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Constitution Project Dismayed by D.C. Circuit's Refusal to Further Examine Uighurs' Cases

Court reinstates troubling prior ruling that federal courts lack the authority to order the release of non-citizens held by federal government into the U.S.


Today, the Constitution Project expressed
disappointment in the decision by the U.S. Court of Appeals for the
District of Columbia Circuit not to order a new fact-finding hearing for
the five Chinese Muslims, known as Uighurs, still unlawfully detained
at the Guantanamo Bay detention facility. Equally troubling was the
majority's decision to reinstate the D.C. Circuit's broad prior ruling
that federal courts lack the authority to order the release of
non-citizens being held by the federal government into the United
States. The D.C. Circuit was acting in response to a U.S. Supreme Court
order in March vacating the court's earlier decision and ordering the
D.C. Circuit to determine what further proceedings are appropriate.
Although the Supreme Court had accepted the case for review in the fall
of 2009, by early 2010, each of the Uighurs then remaining at Guantanamo
had received offers of resettlement in other countries, and the Court
directed a review of the implications of these developments.

are saddened to learn that the five Uighurs still remaining at
Guantanamo will not have the opportunity to prove in court that they
have not yet received appropriate resettlement offers and have been
denied an effective remedy for their unlawful detentions," said Sharon
Bradford Franklin, Senior Counsel for the Constitution Project. "We are
also disturbed by the court's decision to reinstate its broad earlier
decision. The court could have decided the case on narrower grounds
based upon the recent resettlement offers, rather than unnecessarily,
and in our view wrongfully, holding that courts lack the power to order
release in the United States as a remedy for unlawful detention."

to the Supreme Court's action in March, the Constitution Project, along
with several other NGOs, had filed an amicus brief in the
Supreme Court in support of the Uighurs, arguing that the courts do have
the power to order release as a remedy in a habeas case, and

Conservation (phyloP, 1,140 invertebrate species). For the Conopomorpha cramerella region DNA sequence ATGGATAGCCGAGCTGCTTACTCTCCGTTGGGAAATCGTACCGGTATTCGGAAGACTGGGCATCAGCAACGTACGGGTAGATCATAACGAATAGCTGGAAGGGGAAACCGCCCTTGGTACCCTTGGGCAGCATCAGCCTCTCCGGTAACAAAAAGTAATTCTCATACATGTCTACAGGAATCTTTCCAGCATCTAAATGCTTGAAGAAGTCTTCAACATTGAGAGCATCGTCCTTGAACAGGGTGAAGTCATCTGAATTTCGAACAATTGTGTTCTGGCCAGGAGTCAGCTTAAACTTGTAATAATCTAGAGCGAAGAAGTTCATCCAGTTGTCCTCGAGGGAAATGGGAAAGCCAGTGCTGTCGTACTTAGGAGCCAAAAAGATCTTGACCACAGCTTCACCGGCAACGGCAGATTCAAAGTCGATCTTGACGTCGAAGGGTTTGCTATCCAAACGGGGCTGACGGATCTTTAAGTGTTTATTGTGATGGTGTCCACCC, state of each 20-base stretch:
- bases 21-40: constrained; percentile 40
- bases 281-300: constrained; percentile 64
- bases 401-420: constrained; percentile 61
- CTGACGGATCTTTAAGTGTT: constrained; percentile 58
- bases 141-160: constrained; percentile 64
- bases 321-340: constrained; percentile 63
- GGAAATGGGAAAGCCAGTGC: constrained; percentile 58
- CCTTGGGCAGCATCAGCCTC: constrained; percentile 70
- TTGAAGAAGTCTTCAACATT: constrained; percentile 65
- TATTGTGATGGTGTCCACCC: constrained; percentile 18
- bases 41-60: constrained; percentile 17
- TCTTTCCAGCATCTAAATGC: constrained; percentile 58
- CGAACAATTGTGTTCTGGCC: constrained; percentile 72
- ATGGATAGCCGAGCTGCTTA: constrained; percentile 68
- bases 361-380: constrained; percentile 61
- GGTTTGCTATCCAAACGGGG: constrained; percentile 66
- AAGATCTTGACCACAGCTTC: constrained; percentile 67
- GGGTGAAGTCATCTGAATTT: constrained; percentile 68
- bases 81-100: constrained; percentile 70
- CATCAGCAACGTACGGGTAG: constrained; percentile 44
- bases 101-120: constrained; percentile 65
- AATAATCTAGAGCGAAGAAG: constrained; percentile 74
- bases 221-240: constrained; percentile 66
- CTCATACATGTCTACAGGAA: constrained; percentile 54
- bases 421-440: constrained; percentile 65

that failure to grant this power would undermine the Supreme Court's Boumediene decision,
which recognized the rights of the Guantanamo detainees to challenge
their detentions in federal court. This is particularly critical in the
case of the Uighur detainees, who have continued to be held at
Guantanamo despite longstanding recognition by the military and the
courts that they are not enemy combatants.

However, all of the
five Uighurs remaining at Guantanamo had received an offer of
resettlement in another country. They rejected these offers of
resettlement, but the terms of the rejected offers are not entirely
clear from public accounts. The D.C. Circuit's opinion rejects the
Uighurs' efforts to prove to a trial court why these rejected offers
were not appropriate offers of resettlement.

Last May, the
Constitution Project joined with prominent conservatives in issuing a
statement calling on the federal government to release of the Uighurs
from Guantanamo and recognize its responsibility in resettling those
being held.

To view the amicus brief filed in the U.S.
Supreme Court, go to:

To see a copy of the conservative statement, signed onto by
Stephen E. Abraham, Mickey Edwards, Richard A. Epstein, Thomas B. Evans,
Jr., David Keene, William H. Taft, IV, Don Wallace Jr., John W.
Whitehead, and Lawrence B. Wilkerson, go to:

The Constitution Project is a politically independent think tank established in 1997 to promote and defend constitutional safeguards. More information about the Constitution Project is available at